I. Under The Poor Laws

Under The Poor Laws, the right which one acquires to be considered a resident of a particular place, and to claim relief from such city, town, or village, if he stands in need of it. The conditions determining settlement are almost entirely prescribed by statutes, which provide generally in respect to adults that their residence in any place for a defined term of years gives them a settlement therein. A married woman has the same settlement as her husband, though if he has none within the state it may be provided that her own at the time of the marriage, within the state, is not lost or suspended. Legitimate children have the settlement of the father, or of the mother if the father has none in the state. Illegitimate children take the settlement of the mother. In different states serving under articles of apprenticeship or for wages, and the payment of taxes, are made to give a right to a settlement.

II. In The Limitation Or Disposition Of Property

In The Limitation Or Disposition Of Property, a deed or instrument commonly made previous to or in contemplation of marriage, the object of which is generally to limit property in such modes and to such uses as will assure a provision for the wife and the issue of the marriage. Settlements may be made by the wife, but then they are very often made in consideration of a settlement by the husband; or they may be made mutually by husband and wife upon a separation, during the coverture. The common law troubles itself but little with the equitable right of a woman to retain after her marriage some enjoyment of her own property, but chancery has to a considerable extent interposed in her favor. Whenever the husband was compelled to seek its assistance in order to reach the wife's property, chancery obliged him to make equitable settlements out of it in the wife's behalf. It invented also and supported, for the wife's benefit, the contrivance of a separate use and estate; and it favored those contracts, named settlements, which, employing the equity devices of uses, trusts, and powers, were framed for the purpose of securing by express stipulation this same benefit of a separate estate for the wife.

The legislature came in time to reform the law in the same direction, and has enacted, both in England and the United States, those "married woman's statutes" which have materially modified the common law touching the rights of husbands over the estates of their wives. - In general, every person who may alienate his property may make a settlement of it. All persons therefore of full age, and masters of their estates, may settle them as they please. Yet a woman, even if she is of full age, cannot in contemplation of marriage, without the knowledge of her intended husband, make a settlement of her property real or personal; the disappointment of the future husband's expectations respecting the property of the wife is a fraud on the part of the latter, and invalidates the settlement. Nor, at common law, can a woman under coverture make a settlement without the concurrence of her husband, unless she is acting under a power or is disposing of property which she holds in her separate right. Great inconvenience and disadvantage having arisen from the state of the law in regard to the right of infants to make settlements, a statute was passed in England in 1858 which enabled male infants at the age of 20 and female infants at the age of 17, with the approbation of the court of chancery, to make valid settlements, or contracts for the settlement of all their property, real or personal, whether in possession or in reversion, remainder, or expectancy. - Settlements or agreements for settlements may be made before marriage or after it.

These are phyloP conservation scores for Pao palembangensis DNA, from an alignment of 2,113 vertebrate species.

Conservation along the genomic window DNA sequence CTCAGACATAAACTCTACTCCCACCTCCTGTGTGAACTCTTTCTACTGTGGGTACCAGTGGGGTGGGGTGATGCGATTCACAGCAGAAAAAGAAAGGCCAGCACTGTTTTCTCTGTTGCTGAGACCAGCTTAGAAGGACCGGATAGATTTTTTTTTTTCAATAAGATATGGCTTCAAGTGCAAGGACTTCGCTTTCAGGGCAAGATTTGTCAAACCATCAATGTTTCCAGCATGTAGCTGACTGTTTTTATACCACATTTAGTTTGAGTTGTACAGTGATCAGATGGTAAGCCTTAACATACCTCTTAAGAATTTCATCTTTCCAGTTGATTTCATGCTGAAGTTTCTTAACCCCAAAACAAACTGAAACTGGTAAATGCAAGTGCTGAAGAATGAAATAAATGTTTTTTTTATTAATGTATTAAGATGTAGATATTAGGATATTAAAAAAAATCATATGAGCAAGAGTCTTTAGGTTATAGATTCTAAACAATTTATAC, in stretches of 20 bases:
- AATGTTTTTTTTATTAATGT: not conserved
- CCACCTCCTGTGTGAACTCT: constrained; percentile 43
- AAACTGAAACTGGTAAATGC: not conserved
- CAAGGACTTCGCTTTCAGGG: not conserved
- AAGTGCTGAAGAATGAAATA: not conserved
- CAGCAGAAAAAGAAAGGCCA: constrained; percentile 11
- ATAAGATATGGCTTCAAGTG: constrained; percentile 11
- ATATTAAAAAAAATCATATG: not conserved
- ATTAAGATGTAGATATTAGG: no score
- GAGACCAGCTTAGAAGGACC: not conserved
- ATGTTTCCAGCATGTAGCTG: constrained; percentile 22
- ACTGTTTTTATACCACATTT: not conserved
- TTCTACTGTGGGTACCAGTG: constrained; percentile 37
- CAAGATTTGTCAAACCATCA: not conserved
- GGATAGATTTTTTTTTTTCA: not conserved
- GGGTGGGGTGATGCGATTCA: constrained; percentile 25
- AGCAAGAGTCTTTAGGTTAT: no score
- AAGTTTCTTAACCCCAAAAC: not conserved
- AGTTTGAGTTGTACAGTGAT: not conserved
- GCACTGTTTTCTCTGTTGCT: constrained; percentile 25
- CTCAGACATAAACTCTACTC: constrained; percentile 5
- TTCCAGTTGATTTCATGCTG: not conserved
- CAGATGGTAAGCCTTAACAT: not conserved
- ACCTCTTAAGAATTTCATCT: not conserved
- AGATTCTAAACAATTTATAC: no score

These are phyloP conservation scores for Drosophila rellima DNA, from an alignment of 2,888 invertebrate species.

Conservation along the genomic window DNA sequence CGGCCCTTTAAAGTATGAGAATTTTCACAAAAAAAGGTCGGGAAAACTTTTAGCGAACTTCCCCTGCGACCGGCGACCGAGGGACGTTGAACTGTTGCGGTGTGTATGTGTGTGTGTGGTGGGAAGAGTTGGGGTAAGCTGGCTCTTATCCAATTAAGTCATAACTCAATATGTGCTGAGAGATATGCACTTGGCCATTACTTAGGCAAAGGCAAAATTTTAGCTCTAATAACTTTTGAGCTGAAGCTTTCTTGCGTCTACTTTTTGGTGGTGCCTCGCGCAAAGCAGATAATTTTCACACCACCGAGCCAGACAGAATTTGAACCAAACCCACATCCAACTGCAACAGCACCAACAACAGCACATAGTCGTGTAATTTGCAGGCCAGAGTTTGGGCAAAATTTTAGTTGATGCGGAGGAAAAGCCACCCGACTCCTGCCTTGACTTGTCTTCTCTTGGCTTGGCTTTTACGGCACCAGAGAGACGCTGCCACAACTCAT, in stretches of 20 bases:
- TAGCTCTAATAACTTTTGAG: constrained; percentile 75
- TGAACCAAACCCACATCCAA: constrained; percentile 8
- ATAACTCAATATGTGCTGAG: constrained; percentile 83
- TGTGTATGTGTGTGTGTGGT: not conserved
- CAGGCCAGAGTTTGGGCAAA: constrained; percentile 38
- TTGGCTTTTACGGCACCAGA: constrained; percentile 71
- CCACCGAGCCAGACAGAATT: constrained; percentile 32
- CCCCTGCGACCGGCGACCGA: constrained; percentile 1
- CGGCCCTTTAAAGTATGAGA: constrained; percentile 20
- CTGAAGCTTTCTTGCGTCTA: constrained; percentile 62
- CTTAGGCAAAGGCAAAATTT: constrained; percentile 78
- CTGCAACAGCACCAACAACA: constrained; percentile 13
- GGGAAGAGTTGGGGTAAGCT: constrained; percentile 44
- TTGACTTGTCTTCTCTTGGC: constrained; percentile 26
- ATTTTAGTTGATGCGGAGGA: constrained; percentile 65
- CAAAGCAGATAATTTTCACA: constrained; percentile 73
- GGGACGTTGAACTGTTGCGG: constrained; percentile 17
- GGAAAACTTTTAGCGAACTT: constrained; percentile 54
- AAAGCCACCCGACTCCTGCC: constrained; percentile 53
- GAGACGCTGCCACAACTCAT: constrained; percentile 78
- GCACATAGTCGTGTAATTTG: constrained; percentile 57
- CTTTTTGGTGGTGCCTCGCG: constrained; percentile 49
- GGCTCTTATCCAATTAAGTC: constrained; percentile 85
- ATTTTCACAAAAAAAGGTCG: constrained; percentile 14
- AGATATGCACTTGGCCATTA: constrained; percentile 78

Equity will enforce ante-nuptial agreements, provided they are fair and valid, and do not contravene the general policy and principles of the law. A subsequent marriage is consideration enough to support an otherwise voluntary deed. Post-nuptial settlements may be made either voluntarily or in pursuance of articles entered into prior to the marriage. In the latter case, the marriage being of itself a valuable consideration, the settlement is valid both against creditors and purchasers. A voluntary settlement made after marriage, and not resting on any ante-nuptial agreement, is in general void as against creditors existing when the settlement was made; yet it may be good, if made for a consideration which bears a reasonable proportion to the amount tied up by the settlement. The concurrence of a wife in destroying an existing settlement, and her joining in barring her dower, have been held sufficient considerations to support settlements which would otherwise have been held voluntary and invalid. - In framing marriage settlements, it is expedient to vest the property in a trustee, though this is by no means indispensable. The control of the separate estate may be committed to the wife.

Regard must be had to the provisions of the statutes which fix the limits to the suspension of the power of alienation, and to the statutes respecting trusts and powers which are enacted as checks upon the disposition to tie up property in certain hands. - The necessity of making settlements is materially lessened by the very general enactment of the so-called married woman's statutes to which we have already referred. It is the chief object of the statutes to give the wife rights, independent of the husband, to take by inheritance, or by gift, grant, or bequest; any real or personal property; to hold it to her sole and separate use; to dispose of it as she pleases during her lifetime, and to demise it as she will at her death.